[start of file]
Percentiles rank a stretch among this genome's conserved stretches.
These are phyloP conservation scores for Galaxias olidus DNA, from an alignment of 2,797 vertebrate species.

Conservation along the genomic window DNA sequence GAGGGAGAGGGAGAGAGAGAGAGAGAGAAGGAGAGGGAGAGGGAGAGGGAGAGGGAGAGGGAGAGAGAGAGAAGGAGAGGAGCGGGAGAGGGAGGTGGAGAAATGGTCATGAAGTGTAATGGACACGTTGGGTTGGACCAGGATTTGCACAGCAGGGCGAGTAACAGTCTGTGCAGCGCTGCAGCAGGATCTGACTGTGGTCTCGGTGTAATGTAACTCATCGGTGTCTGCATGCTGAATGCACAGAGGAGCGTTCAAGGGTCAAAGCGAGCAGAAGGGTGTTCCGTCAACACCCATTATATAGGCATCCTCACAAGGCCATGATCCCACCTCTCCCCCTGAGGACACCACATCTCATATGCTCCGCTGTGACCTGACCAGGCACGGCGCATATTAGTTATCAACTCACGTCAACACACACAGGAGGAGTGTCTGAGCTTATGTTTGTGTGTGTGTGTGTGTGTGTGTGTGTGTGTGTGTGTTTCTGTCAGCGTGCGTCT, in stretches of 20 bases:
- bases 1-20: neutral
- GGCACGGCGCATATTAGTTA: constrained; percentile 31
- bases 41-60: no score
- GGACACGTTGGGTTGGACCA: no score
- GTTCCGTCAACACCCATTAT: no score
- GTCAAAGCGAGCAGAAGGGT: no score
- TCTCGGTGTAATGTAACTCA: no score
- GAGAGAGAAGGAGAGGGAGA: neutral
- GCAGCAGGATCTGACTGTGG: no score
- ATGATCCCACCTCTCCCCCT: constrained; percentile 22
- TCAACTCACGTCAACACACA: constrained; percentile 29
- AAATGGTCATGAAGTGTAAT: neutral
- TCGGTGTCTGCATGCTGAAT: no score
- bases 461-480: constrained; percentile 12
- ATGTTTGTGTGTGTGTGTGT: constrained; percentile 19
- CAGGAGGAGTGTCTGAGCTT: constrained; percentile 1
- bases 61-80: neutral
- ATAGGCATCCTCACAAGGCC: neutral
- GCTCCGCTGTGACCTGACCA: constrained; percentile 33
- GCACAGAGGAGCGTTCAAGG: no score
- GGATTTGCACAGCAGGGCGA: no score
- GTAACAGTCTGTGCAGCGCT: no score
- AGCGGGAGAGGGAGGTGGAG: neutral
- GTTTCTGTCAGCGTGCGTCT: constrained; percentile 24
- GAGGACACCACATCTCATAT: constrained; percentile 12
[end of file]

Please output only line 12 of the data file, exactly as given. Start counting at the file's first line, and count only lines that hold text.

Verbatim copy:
- GCAGCAGGATCTGACTGTGG: no score